First CityTarget Unit Planned for Chicago

The small-format concept store will measure about half the size of typical Targets.

Target Stores on Wednesday gave a name to the small-format concept it unveiled in September — CityTarget. The stores will measure 60,000 to 100,000 square feet, about half the size of typical Targets, which are 125,000 to 180,000 square feet.

This story first appeared in the February 17, 2011 issue of WWD.  Subscribe Today.

The first CityTarget unit will open next year on South State Street and Madison Street E. in Chicago in a U.S. historic landmark building formerly occupied by Carson Pirie Scott and now known as Sullivan Center. Target said it will preserve Sullivan Center, referring to it as a “Chicago treasure,” and added that the CityTarget will blend in with the building’s aesthetic.

The retailer has found sites for CityTarget units in San Francisco, Los Angeles and downtown Seattle, two blocks from Pike’s Market. The company said it chose cities with large downtown populations and at least 100,000 people living within a 2-mile drive of the store. Besides the four CityTargets revealed on Wednesday, Target is exploring 10 other major markets, including Minneapolis, Boston, New York, Philadelphia, the Washington-Baltimore corridor and Miami, a spokeswoman said.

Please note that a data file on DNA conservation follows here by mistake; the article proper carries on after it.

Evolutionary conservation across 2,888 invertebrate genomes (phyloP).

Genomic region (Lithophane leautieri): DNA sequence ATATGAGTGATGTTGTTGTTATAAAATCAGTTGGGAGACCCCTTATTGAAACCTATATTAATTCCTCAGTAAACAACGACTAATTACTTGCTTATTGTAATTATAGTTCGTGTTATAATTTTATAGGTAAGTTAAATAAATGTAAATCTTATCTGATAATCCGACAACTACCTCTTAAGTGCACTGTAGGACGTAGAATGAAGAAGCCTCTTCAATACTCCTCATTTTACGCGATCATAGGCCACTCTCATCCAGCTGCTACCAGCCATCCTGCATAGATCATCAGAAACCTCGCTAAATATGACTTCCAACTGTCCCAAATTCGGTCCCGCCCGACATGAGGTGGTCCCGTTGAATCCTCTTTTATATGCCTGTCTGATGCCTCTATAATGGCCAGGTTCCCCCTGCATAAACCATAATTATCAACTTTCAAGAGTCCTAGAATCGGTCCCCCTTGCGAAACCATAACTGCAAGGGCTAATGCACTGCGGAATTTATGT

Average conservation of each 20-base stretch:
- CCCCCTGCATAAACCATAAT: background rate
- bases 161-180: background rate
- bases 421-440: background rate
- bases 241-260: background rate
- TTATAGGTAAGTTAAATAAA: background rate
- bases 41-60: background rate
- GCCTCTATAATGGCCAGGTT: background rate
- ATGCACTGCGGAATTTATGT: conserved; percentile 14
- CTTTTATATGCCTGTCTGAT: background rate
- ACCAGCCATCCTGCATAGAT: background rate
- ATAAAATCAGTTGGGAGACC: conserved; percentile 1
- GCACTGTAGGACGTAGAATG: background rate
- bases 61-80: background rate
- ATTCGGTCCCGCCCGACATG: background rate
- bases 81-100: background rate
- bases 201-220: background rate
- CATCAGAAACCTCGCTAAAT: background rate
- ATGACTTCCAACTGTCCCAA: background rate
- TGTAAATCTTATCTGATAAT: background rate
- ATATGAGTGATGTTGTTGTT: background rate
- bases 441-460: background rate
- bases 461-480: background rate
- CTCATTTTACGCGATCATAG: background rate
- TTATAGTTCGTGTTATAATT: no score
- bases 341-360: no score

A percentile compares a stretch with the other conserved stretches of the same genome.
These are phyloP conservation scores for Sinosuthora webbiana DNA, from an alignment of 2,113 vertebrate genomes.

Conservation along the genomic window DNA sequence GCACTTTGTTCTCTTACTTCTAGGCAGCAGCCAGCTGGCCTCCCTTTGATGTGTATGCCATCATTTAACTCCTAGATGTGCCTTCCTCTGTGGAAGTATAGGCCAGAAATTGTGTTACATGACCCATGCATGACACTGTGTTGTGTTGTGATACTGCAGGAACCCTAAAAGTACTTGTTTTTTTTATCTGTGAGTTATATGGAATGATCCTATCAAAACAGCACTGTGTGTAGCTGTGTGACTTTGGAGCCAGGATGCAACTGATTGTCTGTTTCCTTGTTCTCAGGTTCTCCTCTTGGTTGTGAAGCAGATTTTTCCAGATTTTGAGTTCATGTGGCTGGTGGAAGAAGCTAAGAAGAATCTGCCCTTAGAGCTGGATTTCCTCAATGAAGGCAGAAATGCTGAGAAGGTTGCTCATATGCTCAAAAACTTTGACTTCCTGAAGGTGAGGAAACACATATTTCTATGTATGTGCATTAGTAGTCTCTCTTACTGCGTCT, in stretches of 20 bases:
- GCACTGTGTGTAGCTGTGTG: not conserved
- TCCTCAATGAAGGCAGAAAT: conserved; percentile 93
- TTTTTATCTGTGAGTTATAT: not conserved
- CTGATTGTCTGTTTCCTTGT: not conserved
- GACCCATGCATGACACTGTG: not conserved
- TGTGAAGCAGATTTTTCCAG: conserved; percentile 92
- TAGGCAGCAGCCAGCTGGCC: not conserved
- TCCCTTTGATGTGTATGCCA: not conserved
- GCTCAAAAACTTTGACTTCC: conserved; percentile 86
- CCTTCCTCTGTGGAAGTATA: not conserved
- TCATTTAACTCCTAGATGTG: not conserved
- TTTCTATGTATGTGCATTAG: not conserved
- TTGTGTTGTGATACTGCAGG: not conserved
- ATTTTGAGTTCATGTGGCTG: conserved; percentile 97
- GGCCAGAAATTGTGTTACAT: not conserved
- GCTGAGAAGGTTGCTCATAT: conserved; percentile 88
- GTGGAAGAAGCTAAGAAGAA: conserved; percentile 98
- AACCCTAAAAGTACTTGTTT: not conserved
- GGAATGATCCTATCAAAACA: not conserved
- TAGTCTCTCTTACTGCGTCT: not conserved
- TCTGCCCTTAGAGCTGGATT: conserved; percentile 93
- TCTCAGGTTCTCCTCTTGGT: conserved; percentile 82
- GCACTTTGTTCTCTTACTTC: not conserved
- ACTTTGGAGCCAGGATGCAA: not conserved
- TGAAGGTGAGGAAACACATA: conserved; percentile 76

The spokeswoman said CityTargets will be pared-down versions of typical Target stores with the same brands. “At Target, you’d see a big patio set with an umbrella, but at CityTarget you’ll see [furniture] for balconies and smaller, scaled-down versions,” she said.

Target operates 10 existing stores in the City of Chicago and has opened units in a handful of downtown sites, including Atlantic Terminal in New York’s Brooklyn and Harlem.

Rival Wal-Mart Stores Inc. has been mounting an aggressive campaign to enter urban markets with several new smaller formats ranging from 20,000 square feet to a miniaturized Supercenter with 80,000 square feet. The New York City Council has been holding hearings about Wal-Mart’s impact on small businesses, trying to thwart the retail giant’s plans to open stores in the five boroughs. Wal-Mart was met with similar resistance in Chicago, where it ultimately made a deal with the area’s major construction union to build stores with organized labor. It also has reached an agreement in principal with the building and construction union in New York.